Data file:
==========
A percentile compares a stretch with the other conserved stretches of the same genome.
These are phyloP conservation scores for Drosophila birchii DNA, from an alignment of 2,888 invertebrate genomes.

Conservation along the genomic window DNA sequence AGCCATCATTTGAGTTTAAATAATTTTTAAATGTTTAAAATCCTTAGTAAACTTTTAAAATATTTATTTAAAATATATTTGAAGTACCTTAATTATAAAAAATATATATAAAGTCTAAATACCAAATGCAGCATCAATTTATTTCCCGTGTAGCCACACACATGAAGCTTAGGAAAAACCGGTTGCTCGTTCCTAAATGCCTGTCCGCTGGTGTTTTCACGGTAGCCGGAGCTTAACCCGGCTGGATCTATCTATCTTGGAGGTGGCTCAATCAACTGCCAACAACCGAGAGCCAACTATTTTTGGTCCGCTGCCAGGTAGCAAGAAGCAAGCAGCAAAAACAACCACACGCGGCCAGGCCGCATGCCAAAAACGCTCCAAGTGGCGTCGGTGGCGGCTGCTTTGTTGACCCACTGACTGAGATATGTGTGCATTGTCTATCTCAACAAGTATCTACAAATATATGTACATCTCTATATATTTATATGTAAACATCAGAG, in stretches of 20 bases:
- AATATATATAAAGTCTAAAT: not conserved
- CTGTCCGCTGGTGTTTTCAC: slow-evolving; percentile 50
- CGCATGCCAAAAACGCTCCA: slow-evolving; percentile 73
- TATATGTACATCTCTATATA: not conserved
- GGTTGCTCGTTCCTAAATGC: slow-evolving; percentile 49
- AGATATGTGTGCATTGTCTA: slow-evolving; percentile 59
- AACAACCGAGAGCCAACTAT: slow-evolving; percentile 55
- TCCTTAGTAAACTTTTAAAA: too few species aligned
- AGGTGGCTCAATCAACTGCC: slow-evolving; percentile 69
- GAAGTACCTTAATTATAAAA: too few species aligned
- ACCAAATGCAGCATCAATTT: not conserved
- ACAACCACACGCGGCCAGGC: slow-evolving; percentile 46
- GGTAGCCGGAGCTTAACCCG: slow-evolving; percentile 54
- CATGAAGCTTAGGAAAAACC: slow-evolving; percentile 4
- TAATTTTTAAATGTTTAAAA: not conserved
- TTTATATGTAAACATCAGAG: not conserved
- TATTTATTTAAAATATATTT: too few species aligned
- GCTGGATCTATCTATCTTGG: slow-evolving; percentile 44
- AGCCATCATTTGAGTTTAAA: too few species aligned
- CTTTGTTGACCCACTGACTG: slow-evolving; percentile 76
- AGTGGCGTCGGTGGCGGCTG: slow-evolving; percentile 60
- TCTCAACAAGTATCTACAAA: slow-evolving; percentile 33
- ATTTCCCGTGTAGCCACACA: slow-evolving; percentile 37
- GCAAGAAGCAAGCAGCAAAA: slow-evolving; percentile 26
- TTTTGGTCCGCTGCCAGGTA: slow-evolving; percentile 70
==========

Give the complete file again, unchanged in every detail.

A percentile compares a stretch with the other conserved stretches of the same genome.
These are phyloP conservation scores for Drosophila birchii DNA, from an alignment of 2,888 invertebrate genomes.

Conservation along the genomic window DNA sequence AGCCATCATTTGAGTTTAAATAATTTTTAAATGTTTAAAATCCTTAGTAAACTTTTAAAATATTTATTTAAAATATATTTGAAGTACCTTAATTATAAAAAATATATATAAAGTCTAAATACCAAATGCAGCATCAATTTATTTCCCGTGTAGCCACACACATGAAGCTTAGGAAAAACCGGTTGCTCGTTCCTAAATGCCTGTCCGCTGGTGTTTTCACGGTAGCCGGAGCTTAACCCGGCTGGATCTATCTATCTTGGAGGTGGCTCAATCAACTGCCAACAACCGAGAGCCAACTATTTTTGGTCCGCTGCCAGGTAGCAAGAAGCAAGCAGCAAAAACAACCACACGCGGCCAGGCCGCATGCCAAAAACGCTCCAAGTGGCGTCGGTGGCGGCTGCTTTGTTGACCCACTGACTGAGATATGTGTGCATTGTCTATCTCAACAAGTATCTACAAATATATGTACATCTCTATATATTTATATGTAAACATCAGAG, in stretches of 20 bases:
- AATATATATAAAGTCTAAAT: not conserved
- CTGTCCGCTGGTGTTTTCAC: slow-evolving; percentile 50
- CGCATGCCAAAAACGCTCCA: slow-evolving; percentile 73
- TATATGTACATCTCTATATA: not conserved
- GGTTGCTCGTTCCTAAATGC: slow-evolving; percentile 49
- AGATATGTGTGCATTGTCTA: slow-evolving; percentile 59
- AACAACCGAGAGCCAACTAT: slow-evolving; percentile 55
- TCCTTAGTAAACTTTTAAAA: too few species aligned
- AGGTGGCTCAATCAACTGCC: slow-evolving; percentile 69
- GAAGTACCTTAATTATAAAA: too few species aligned
- ACCAAATGCAGCATCAATTT: not conserved
- ACAACCACACGCGGCCAGGC: slow-evolving; percentile 46
- GGTAGCCGGAGCTTAACCCG: slow-evolving; percentile 54
- CATGAAGCTTAGGAAAAACC: slow-evolving; percentile 4
- TAATTTTTAAATGTTTAAAA: not conserved
- TTTATATGTAAACATCAGAG: not conserved
- TATTTATTTAAAATATATTT: too few species aligned
- GCTGGATCTATCTATCTTGG: slow-evolving; percentile 44
- AGCCATCATTTGAGTTTAAA: too few species aligned
- CTTTGTTGACCCACTGACTG: slow-evolving; percentile 76
- AGTGGCGTCGGTGGCGGCTG: slow-evolving; percentile 60
- TCTCAACAAGTATCTACAAA: slow-evolving; percentile 33
- ATTTCCCGTGTAGCCACACA: slow-evolving; percentile 37
- GCAAGAAGCAAGCAGCAAAA: slow-evolving; percentile 26
- TTTTGGTCCGCTGCCAGGTA: slow-evolving; percentile 70